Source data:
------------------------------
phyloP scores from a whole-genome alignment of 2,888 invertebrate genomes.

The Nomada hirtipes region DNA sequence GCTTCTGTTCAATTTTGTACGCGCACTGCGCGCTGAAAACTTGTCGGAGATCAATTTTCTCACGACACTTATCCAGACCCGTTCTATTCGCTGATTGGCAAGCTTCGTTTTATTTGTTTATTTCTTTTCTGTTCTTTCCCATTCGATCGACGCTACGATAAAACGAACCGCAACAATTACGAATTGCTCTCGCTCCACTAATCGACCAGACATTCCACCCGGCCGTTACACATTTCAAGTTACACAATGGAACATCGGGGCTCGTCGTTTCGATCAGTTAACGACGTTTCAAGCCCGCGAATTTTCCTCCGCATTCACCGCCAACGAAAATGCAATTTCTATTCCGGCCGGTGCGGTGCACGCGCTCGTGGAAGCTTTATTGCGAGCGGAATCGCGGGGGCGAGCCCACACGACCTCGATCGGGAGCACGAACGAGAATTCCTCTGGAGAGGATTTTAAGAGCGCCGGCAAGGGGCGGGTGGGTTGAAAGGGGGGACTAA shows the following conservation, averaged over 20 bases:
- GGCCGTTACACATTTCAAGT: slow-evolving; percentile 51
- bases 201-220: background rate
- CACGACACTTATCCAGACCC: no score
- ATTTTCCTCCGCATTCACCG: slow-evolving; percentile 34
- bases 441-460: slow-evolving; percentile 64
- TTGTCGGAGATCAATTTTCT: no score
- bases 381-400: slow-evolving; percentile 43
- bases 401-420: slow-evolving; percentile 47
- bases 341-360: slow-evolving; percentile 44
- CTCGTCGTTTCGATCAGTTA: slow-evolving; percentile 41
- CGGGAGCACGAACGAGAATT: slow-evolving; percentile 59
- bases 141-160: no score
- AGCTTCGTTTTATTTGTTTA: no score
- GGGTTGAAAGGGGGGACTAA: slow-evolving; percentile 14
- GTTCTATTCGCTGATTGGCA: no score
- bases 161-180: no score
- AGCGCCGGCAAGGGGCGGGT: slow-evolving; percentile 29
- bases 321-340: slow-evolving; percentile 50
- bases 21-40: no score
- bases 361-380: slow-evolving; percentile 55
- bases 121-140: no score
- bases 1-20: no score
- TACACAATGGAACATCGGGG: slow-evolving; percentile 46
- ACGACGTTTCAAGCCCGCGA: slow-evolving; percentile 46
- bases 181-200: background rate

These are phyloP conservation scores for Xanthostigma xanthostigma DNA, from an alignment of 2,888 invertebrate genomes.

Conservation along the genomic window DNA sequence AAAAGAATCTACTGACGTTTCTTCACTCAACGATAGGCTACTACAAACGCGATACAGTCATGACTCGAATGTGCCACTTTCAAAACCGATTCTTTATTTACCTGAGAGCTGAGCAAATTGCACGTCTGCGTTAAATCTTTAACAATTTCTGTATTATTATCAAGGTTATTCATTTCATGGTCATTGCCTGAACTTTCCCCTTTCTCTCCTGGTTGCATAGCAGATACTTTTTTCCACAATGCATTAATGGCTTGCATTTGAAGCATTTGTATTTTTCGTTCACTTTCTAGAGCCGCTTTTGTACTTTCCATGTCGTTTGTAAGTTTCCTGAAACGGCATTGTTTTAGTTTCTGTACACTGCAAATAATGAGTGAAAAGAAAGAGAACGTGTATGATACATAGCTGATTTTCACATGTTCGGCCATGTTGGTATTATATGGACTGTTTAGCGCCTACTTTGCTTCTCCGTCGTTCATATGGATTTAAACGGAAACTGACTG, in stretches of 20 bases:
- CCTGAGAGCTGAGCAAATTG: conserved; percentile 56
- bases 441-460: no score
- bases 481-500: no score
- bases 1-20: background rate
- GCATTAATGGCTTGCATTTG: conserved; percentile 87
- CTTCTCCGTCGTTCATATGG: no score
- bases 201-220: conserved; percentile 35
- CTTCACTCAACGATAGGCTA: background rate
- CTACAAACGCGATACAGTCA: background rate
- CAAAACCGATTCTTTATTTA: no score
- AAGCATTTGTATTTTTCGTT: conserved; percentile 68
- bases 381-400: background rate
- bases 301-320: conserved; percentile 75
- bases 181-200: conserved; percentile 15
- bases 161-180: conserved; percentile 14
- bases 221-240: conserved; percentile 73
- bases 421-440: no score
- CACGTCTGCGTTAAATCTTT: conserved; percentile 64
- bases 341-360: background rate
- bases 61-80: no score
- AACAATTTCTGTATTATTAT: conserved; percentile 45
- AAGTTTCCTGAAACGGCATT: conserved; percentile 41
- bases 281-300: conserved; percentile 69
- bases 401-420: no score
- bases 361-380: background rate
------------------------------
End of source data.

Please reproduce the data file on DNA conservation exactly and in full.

phyloP scores from a whole-genome alignment of 2,888 invertebrate genomes.

The Nomada hirtipes region DNA sequence GCTTCTGTTCAATTTTGTACGCGCACTGCGCGCTGAAAACTTGTCGGAGATCAATTTTCTCACGACACTTATCCAGACCCGTTCTATTCGCTGATTGGCAAGCTTCGTTTTATTTGTTTATTTCTTTTCTGTTCTTTCCCATTCGATCGACGCTACGATAAAACGAACCGCAACAATTACGAATTGCTCTCGCTCCACTAATCGACCAGACATTCCACCCGGCCGTTACACATTTCAAGTTACACAATGGAACATCGGGGCTCGTCGTTTCGATCAGTTAACGACGTTTCAAGCCCGCGAATTTTCCTCCGCATTCACCGCCAACGAAAATGCAATTTCTATTCCGGCCGGTGCGGTGCACGCGCTCGTGGAAGCTTTATTGCGAGCGGAATCGCGGGGGCGAGCCCACACGACCTCGATCGGGAGCACGAACGAGAATTCCTCTGGAGAGGATTTTAAGAGCGCCGGCAAGGGGCGGGTGGGTTGAAAGGGGGGACTAA shows the following conservation, averaged over 20 bases:
- GGCCGTTACACATTTCAAGT: slow-evolving; percentile 51
- bases 201-220: background rate
- CACGACACTTATCCAGACCC: no score
- ATTTTCCTCCGCATTCACCG: slow-evolving; percentile 34
- bases 441-460: slow-evolving; percentile 64
- TTGTCGGAGATCAATTTTCT: no score
- bases 381-400: slow-evolving; percentile 43
- bases 401-420: slow-evolving; percentile 47
- bases 341-360: slow-evolving; percentile 44
- CTCGTCGTTTCGATCAGTTA: slow-evolving; percentile 41
- CGGGAGCACGAACGAGAATT: slow-evolving; percentile 59
- bases 141-160: no score
- AGCTTCGTTTTATTTGTTTA: no score
- GGGTTGAAAGGGGGGACTAA: slow-evolving; percentile 14
- GTTCTATTCGCTGATTGGCA: no score
- bases 161-180: no score
- AGCGCCGGCAAGGGGCGGGT: slow-evolving; percentile 29
- bases 321-340: slow-evolving; percentile 50
- bases 21-40: no score
- bases 361-380: slow-evolving; percentile 55
- bases 121-140: no score
- bases 1-20: no score
- TACACAATGGAACATCGGGG: slow-evolving; percentile 46
- ACGACGTTTCAAGCCCGCGA: slow-evolving; percentile 46
- bases 181-200: background rate

These are phyloP conservation scores for Xanthostigma xanthostigma DNA, from an alignment of 2,888 invertebrate genomes.

Conservation along the genomic window DNA sequence AAAAGAATCTACTGACGTTTCTTCACTCAACGATAGGCTACTACAAACGCGATACAGTCATGACTCGAATGTGCCACTTTCAAAACCGATTCTTTATTTACCTGAGAGCTGAGCAAATTGCACGTCTGCGTTAAATCTTTAACAATTTCTGTATTATTATCAAGGTTATTCATTTCATGGTCATTGCCTGAACTTTCCCCTTTCTCTCCTGGTTGCATAGCAGATACTTTTTTCCACAATGCATTAATGGCTTGCATTTGAAGCATTTGTATTTTTCGTTCACTTTCTAGAGCCGCTTTTGTACTTTCCATGTCGTTTGTAAGTTTCCTGAAACGGCATTGTTTTAGTTTCTGTACACTGCAAATAATGAGTGAAAAGAAAGAGAACGTGTATGATACATAGCTGATTTTCACATGTTCGGCCATGTTGGTATTATATGGACTGTTTAGCGCCTACTTTGCTTCTCCGTCGTTCATATGGATTTAAACGGAAACTGACTG, in stretches of 20 bases:
- CCTGAGAGCTGAGCAAATTG: conserved; percentile 56
- bases 441-460: no score
- bases 481-500: no score
- bases 1-20: background rate
- GCATTAATGGCTTGCATTTG: conserved; percentile 87
- CTTCTCCGTCGTTCATATGG: no score
- bases 201-220: conserved; percentile 35
- CTTCACTCAACGATAGGCTA: background rate
- CTACAAACGCGATACAGTCA: background rate
- CAAAACCGATTCTTTATTTA: no score
- AAGCATTTGTATTTTTCGTT: conserved; percentile 68
- bases 381-400: background rate
- bases 301-320: conserved; percentile 75
- bases 181-200: conserved; percentile 15
- bases 161-180: conserved; percentile 14
- bases 221-240: conserved; percentile 73
- bases 421-440: no score
- CACGTCTGCGTTAAATCTTT: conserved; percentile 64
- bases 341-360: background rate
- bases 61-80: no score
- AACAATTTCTGTATTATTAT: conserved; percentile 45
- AAGTTTCCTGAAACGGCATT: conserved; percentile 41
- bases 281-300: conserved; percentile 69
- bases 401-420: no score
- bases 361-380: background rate